Much of the controversies in El Paso’s public policy agenda can be traced back the notion that El Paso has a “vision” for greatness. The Chihuahua’s ballpark was to be the catalyst to a downtown renaissance. Before that it was the Border Health Institute (BHI) that was supposed to transform El Paso into a medical mecca. The BHI has evolved into the MCA along the same “vision” originally laid out by the BHI. Visions of trolleys going back-and-forth between El Paso and Cd. Juárez led to the revival of the trollies in El Paso. El Paso leaders have expressed “visions” for a greater El Paso. All the “visions” to be funded by tax dollars.
Ray Caballero offered many “visions” from trolleys to medical meccas, but one “vision” remains the most outlandish of all. In 2002 Caballero offered a “vision” of a Central Park over the abandoned railyards on central El Paso, along the I-10 corridor.
With a list of potential funding sources in Caballero’s back pocket – he refused to disclose the list because it was some secret – El Paso would embark on a twenty year build out of a central park in the abandoned railroad yards near downtown. The railroad yards are considered “brownfields” and the cost to clean them up is prohibitive. Leaving that aside for a moment, the obvious stumbling impediment was that the railway yards were owned by someone else and not the city. Supporters of the Central Park idea argued that the railways could be donated and yet there was no incentive to do so.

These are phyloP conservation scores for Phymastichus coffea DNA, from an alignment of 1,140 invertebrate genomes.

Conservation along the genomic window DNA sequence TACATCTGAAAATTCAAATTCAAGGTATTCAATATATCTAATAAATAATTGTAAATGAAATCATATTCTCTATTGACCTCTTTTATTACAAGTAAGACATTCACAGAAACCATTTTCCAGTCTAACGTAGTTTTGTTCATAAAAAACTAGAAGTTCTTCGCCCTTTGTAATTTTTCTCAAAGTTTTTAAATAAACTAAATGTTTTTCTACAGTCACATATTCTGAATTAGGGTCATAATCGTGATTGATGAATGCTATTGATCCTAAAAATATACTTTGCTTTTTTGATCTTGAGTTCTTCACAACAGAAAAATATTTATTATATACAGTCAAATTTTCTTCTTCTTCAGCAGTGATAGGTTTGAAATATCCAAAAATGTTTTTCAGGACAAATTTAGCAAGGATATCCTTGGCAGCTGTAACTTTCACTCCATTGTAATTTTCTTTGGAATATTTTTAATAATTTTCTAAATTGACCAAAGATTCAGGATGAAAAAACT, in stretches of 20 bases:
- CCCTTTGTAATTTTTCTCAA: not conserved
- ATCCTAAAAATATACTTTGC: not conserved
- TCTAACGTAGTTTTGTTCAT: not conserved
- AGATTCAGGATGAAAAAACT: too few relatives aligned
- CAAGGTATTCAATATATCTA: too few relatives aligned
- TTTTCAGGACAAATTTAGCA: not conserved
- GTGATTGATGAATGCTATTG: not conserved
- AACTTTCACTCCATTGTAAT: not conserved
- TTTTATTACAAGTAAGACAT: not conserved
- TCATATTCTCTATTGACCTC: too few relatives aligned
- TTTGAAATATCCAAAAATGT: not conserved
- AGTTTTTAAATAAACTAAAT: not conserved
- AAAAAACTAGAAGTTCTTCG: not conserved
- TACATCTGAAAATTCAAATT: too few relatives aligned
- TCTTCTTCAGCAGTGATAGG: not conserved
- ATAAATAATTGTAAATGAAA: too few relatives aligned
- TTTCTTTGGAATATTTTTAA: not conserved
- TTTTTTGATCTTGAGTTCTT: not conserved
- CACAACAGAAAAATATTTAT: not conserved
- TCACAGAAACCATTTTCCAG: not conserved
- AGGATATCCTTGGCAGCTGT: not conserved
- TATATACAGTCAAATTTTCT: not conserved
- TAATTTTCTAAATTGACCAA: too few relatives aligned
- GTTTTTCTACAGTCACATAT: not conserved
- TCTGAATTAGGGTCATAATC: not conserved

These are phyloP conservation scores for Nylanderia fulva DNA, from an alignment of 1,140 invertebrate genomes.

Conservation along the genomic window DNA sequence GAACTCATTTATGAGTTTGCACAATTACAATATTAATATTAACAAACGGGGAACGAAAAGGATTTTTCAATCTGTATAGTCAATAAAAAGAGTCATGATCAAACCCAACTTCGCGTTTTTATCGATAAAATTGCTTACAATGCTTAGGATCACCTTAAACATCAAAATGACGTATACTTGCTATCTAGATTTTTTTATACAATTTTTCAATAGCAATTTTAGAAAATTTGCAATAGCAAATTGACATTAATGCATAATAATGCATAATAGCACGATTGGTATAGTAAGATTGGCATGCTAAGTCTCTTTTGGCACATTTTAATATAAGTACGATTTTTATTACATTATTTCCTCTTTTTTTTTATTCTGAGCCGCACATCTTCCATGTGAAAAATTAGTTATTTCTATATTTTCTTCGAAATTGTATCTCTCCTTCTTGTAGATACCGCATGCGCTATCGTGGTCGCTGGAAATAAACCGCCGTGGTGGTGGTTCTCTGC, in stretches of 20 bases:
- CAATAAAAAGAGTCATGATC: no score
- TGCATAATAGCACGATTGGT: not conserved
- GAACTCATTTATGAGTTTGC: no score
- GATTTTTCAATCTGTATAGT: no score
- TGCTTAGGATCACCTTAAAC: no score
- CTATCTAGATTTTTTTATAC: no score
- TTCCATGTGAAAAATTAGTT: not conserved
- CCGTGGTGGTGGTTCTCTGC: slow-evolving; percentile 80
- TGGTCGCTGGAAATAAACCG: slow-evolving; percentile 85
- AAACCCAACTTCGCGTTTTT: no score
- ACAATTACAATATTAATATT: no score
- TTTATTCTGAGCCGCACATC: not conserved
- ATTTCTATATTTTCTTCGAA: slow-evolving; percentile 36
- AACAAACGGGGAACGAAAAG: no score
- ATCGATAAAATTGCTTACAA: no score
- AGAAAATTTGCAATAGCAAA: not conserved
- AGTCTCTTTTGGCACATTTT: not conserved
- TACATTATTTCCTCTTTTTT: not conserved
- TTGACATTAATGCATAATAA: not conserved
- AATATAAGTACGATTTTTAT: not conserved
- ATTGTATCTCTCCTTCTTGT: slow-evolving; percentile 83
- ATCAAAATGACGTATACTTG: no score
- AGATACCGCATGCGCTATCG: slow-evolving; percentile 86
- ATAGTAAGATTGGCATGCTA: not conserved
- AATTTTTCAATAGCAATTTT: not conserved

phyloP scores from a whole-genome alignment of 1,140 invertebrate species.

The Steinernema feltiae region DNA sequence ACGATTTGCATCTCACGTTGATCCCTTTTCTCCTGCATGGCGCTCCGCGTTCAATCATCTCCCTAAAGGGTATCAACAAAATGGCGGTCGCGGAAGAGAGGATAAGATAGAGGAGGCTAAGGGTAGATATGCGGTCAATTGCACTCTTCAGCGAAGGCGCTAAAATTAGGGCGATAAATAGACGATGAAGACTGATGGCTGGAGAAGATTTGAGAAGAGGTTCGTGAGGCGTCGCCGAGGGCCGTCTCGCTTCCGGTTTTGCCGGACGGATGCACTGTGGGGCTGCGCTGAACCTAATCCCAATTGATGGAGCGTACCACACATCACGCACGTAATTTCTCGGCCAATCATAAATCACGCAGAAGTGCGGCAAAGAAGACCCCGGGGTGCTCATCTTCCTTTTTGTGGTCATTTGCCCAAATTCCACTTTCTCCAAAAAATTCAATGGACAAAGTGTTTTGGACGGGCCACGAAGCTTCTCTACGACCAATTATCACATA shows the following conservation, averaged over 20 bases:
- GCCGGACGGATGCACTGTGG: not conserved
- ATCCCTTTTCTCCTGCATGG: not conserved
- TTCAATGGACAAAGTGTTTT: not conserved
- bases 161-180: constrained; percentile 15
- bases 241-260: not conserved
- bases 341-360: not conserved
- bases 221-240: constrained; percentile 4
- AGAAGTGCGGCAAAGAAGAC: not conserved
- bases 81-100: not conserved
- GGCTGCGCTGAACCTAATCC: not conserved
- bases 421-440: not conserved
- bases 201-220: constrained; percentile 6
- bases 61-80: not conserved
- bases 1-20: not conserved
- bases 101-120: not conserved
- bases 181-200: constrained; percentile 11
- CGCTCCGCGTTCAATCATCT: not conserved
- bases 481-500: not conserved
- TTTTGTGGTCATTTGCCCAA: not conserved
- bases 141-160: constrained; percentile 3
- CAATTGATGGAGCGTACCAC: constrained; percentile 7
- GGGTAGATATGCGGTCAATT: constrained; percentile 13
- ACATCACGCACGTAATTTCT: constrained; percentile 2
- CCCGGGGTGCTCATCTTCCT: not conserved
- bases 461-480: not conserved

The city’s website, nonetheless, argued for the vison of a Central Park.
It said, “The Mayor proposes to depress the rail lines and convert the Dallas Union Pacific rail yard into Central Park. This will add much needed green space and may serve as a flood control and a water reclamation project.”
According to the Caballero administration, the Central Park would have sports fields, trees, lots of them, apparently, hiking and biking trails and lots of grass – in the midst of the controversy over the lack of water in El Paso.
During the visions of the Central Park, El Paso water ratepayers were being told that El Paso was about to run out of water and that draconian water conservations matters needed to be implemented, including doing away with yards that were not xeriscape. Apparently, there was enough water for a Central Park but not enough for homeowners to water their lawns, notwithstanding the water emergency created by Woody Hunt.
The Caballero administration argued that in addition to providing El Pasoans grassy fields in the middle of a water crisis, the Central Park would also offer emergency flood control. The “vision” of a Central Park never rose above the city’s website during the Caballero administration but it remains the “vision” that is driving El Paso’s economic failures paid for by tax dollars. It is the ongoing Plan El Paso. In our next article we will explore the “vision” behind the downtown sports arena further.
Martín Paredes extensively covered city politics from 2001 through mid-2005 for the online publications: El Paso Metro and the El Paso Tribune. Unless specifically noted, the information presented in this article comes from contemporaneous notes taken by the author at the time of the events depicted here.